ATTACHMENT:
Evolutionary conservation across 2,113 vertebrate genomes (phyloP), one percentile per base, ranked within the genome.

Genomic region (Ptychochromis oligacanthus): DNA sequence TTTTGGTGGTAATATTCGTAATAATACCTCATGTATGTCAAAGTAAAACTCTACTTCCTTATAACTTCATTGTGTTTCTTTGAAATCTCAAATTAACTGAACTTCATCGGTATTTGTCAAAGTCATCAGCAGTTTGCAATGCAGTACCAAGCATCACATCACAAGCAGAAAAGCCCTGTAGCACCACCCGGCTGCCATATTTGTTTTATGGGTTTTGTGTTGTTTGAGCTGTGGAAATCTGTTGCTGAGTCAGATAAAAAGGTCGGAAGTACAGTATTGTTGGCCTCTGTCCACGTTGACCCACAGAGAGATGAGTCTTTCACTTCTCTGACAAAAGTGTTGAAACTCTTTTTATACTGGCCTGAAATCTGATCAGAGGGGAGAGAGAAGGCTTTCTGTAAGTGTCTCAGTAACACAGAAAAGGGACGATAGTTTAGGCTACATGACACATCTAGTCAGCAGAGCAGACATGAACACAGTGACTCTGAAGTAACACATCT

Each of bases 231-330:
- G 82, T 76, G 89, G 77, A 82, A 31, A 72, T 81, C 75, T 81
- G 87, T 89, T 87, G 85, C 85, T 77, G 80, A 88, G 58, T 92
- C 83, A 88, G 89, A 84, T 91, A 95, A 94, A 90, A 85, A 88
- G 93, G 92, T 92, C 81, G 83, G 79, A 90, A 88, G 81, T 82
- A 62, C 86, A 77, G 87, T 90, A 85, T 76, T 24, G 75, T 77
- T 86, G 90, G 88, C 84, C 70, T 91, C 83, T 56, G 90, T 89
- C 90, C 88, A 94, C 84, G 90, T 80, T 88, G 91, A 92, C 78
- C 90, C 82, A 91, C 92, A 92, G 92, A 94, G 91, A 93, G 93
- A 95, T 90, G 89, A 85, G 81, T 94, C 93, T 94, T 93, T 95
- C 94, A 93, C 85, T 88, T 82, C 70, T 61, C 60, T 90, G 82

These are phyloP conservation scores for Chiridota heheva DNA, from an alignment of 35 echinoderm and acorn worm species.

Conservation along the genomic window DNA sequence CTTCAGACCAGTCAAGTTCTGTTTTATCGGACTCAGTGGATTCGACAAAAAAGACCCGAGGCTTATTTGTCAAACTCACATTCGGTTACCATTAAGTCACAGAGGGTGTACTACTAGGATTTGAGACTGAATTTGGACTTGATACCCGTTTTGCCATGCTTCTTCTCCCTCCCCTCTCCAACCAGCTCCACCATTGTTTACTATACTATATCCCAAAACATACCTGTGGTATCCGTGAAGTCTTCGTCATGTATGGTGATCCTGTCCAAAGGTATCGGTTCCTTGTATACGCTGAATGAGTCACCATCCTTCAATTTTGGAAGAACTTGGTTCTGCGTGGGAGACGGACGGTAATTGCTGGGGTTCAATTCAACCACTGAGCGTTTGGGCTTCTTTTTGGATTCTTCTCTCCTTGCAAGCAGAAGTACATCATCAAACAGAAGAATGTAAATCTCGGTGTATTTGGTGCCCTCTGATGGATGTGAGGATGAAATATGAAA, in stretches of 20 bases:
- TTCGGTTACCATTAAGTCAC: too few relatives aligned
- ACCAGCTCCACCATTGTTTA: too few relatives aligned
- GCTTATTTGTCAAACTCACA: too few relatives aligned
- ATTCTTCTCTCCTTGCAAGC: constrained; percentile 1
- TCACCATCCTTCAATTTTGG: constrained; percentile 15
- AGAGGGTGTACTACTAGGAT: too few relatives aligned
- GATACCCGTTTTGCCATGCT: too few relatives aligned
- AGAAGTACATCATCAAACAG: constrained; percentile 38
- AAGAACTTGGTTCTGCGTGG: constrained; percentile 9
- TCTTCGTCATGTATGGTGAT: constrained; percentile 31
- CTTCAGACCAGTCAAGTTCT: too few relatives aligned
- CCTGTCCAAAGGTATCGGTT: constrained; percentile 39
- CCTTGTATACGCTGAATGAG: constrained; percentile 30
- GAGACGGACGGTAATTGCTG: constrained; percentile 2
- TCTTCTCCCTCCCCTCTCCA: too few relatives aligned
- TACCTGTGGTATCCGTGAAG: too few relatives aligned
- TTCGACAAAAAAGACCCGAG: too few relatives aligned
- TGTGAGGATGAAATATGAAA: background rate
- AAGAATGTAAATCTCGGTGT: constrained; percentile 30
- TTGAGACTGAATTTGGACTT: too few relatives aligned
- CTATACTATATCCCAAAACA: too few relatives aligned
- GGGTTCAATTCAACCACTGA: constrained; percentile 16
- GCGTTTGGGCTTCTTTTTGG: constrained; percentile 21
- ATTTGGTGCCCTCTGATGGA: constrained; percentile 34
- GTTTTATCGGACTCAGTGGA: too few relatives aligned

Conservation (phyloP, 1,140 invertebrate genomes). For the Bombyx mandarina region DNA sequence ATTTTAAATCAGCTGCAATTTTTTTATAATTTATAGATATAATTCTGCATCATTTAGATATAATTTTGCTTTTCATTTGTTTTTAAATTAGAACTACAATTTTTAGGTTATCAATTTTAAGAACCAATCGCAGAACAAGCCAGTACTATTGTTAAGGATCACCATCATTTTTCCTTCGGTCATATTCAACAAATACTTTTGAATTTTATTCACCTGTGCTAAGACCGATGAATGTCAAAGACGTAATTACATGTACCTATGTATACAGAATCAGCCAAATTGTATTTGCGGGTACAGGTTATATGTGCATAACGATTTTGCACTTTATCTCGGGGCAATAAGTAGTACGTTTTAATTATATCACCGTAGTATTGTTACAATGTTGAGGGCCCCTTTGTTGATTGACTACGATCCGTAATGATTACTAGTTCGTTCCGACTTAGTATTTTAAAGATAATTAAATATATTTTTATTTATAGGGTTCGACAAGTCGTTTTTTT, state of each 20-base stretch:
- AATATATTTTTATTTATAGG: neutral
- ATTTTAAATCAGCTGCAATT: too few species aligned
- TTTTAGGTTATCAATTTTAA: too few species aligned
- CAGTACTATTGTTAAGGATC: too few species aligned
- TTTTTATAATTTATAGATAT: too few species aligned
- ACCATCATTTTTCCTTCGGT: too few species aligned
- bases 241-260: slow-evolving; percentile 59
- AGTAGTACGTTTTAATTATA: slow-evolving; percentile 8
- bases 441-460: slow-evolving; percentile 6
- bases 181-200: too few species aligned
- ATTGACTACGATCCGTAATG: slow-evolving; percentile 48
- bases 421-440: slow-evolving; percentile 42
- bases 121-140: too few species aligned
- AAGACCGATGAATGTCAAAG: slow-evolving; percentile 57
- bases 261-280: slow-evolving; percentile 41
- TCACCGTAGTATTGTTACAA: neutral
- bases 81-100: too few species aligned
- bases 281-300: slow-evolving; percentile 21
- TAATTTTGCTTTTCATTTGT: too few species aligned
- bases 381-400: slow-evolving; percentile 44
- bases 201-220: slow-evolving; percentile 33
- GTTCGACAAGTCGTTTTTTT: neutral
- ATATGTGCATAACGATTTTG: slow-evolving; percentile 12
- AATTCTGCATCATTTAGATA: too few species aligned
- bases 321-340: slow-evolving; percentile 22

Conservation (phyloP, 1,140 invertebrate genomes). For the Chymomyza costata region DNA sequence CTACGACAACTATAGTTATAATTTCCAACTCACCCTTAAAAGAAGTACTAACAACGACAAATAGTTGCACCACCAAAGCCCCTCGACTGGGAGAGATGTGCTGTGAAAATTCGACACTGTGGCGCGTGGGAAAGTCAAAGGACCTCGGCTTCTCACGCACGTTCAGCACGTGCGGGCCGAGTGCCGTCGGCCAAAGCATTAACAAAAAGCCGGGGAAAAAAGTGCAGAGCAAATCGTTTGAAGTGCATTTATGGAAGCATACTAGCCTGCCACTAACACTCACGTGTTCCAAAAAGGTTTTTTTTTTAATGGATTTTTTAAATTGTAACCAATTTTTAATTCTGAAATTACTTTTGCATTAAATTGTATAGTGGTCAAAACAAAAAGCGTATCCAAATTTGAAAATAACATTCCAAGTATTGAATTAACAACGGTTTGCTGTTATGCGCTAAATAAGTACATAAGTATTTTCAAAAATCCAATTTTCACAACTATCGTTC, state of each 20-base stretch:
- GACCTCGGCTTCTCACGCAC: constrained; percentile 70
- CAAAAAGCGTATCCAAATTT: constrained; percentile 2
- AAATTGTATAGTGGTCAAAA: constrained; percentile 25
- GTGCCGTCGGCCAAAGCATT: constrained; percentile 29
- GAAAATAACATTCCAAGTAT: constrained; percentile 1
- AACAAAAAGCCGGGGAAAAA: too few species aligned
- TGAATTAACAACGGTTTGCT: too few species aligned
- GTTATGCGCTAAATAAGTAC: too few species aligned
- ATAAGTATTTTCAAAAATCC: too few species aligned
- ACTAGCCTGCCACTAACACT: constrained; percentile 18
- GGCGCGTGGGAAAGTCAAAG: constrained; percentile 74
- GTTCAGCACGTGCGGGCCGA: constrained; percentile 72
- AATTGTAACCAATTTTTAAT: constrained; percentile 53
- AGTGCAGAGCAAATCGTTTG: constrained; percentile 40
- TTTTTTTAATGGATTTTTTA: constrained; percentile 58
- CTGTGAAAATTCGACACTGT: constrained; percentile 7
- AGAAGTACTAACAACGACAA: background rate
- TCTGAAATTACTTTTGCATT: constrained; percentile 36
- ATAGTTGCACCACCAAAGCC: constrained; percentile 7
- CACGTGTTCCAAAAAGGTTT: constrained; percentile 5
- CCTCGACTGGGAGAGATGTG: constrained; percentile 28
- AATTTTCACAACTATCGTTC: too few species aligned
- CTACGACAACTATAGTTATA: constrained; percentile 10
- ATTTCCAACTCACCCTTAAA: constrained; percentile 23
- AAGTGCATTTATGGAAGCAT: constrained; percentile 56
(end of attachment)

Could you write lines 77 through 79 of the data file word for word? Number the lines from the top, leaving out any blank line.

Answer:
- ACTAGCCTGCCACTAACACT: constrained; percentile 18
- GGCGCGTGGGAAAGTCAAAG: constrained; percentile 74
- GTTCAGCACGTGCGGGCCGA: constrained; percentile 72